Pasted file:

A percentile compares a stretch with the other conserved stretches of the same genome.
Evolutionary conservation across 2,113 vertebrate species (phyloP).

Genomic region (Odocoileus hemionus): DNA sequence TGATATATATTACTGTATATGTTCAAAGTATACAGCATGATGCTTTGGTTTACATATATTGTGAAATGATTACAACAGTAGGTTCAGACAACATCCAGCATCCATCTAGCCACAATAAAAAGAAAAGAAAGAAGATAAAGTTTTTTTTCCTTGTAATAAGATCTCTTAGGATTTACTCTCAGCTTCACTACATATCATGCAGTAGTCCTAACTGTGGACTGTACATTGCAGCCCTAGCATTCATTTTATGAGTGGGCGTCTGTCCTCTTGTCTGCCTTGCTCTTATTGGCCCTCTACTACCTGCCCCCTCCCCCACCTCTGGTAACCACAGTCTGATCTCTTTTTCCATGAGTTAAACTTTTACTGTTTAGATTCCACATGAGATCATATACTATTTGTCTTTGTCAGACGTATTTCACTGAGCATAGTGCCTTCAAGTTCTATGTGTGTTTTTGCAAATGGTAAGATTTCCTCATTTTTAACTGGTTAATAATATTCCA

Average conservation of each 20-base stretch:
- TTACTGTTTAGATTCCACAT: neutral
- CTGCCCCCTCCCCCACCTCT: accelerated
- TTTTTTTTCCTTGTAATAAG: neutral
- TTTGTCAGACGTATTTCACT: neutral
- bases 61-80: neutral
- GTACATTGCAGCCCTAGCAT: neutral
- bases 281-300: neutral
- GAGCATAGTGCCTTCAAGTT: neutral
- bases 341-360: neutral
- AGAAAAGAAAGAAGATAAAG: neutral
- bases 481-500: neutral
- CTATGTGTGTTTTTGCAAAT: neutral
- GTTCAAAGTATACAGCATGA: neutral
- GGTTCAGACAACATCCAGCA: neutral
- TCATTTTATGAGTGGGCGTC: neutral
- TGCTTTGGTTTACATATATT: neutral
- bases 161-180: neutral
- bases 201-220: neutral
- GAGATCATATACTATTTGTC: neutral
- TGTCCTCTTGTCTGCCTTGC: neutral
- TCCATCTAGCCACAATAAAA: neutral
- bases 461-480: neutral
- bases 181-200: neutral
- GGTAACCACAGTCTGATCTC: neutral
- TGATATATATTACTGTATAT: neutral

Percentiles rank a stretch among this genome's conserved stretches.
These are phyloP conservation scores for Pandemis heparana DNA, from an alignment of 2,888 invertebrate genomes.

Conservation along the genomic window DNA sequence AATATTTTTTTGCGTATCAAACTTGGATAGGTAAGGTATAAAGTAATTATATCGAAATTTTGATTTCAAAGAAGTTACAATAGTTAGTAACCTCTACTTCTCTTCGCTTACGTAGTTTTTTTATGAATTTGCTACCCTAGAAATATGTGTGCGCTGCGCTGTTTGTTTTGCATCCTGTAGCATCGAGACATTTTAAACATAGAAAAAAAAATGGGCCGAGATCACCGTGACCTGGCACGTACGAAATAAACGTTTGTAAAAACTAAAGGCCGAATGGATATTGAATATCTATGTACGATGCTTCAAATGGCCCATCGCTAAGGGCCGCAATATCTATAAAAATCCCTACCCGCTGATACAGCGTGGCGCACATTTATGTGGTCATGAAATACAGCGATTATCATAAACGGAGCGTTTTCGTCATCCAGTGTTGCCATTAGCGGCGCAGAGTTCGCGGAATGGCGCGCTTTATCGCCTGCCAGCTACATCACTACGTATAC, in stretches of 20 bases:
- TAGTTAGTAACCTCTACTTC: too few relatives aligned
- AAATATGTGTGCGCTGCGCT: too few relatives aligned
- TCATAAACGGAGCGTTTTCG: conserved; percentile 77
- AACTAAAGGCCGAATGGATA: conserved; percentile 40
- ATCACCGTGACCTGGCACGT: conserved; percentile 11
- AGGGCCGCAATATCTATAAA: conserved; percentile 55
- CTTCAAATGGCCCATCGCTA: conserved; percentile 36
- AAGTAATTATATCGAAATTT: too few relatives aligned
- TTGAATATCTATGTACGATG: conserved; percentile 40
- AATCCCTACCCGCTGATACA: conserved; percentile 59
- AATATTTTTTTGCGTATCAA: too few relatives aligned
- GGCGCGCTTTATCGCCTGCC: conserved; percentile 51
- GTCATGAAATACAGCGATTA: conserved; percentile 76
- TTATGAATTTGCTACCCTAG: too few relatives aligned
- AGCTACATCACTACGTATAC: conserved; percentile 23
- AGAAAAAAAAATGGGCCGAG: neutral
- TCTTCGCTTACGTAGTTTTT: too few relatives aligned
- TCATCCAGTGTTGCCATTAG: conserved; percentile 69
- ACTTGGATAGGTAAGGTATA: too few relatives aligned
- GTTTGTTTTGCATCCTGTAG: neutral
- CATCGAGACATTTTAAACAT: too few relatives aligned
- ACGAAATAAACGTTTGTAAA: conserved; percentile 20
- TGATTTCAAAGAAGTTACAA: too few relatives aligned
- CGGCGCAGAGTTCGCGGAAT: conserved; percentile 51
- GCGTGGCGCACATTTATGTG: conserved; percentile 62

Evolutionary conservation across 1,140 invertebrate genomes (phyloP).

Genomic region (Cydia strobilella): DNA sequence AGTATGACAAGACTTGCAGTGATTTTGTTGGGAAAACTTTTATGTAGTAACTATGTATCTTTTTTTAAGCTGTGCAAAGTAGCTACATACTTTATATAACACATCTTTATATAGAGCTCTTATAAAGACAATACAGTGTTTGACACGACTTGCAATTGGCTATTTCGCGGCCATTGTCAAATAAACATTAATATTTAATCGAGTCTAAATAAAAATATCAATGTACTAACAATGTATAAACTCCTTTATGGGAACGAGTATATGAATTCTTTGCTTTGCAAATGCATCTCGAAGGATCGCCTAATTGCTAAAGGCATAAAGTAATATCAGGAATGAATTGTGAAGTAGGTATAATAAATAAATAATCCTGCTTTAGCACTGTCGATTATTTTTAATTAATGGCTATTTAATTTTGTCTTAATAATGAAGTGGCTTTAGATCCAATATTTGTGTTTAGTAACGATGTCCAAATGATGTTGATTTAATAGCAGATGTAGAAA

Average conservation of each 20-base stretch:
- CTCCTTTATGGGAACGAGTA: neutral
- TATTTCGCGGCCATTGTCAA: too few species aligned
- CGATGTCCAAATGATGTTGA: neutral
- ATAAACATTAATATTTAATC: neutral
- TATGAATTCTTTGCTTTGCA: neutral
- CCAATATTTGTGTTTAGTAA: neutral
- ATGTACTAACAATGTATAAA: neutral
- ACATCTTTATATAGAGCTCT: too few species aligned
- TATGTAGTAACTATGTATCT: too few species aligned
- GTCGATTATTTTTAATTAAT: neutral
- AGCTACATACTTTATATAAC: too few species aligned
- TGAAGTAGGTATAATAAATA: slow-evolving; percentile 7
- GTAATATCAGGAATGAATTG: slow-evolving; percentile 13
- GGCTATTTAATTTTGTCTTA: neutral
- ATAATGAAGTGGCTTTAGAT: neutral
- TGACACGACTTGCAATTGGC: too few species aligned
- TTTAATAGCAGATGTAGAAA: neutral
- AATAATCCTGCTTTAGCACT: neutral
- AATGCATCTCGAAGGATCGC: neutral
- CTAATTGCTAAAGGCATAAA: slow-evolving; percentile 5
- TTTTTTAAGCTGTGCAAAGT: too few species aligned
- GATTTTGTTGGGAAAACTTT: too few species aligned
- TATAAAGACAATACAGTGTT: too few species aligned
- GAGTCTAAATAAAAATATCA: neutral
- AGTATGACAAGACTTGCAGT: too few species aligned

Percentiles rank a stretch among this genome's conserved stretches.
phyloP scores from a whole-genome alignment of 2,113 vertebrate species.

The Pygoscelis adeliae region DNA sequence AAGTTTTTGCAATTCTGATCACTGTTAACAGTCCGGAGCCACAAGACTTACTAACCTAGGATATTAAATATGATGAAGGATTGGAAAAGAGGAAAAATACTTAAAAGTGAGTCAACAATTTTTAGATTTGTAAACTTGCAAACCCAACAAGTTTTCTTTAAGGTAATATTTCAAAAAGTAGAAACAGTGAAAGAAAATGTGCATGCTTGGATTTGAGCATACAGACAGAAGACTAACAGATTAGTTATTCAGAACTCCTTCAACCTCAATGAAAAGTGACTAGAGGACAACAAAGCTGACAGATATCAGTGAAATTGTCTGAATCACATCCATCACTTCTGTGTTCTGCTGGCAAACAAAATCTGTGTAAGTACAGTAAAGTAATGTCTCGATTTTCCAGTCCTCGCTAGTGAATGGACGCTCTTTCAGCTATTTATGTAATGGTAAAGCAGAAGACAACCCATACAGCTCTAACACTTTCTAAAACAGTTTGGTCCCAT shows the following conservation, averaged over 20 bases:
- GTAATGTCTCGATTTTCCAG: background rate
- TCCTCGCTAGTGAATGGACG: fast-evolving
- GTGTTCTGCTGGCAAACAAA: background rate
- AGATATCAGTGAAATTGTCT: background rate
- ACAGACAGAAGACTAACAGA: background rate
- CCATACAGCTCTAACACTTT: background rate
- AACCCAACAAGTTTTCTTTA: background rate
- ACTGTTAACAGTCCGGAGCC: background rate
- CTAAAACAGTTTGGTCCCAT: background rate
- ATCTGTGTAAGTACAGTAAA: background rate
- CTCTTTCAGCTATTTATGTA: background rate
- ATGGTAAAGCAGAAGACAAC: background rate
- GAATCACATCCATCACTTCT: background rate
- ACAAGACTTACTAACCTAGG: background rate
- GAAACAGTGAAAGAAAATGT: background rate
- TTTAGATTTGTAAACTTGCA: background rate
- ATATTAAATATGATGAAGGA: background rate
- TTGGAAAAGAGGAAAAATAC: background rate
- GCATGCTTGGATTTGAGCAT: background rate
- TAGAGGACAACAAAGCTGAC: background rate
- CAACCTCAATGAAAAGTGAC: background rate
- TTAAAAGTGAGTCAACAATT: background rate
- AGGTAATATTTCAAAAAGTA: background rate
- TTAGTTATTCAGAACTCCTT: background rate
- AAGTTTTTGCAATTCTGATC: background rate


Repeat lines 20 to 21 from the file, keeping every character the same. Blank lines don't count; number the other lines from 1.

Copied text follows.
- TGCTTTGGTTTACATATATT: neutral
- bases 161-180: neutral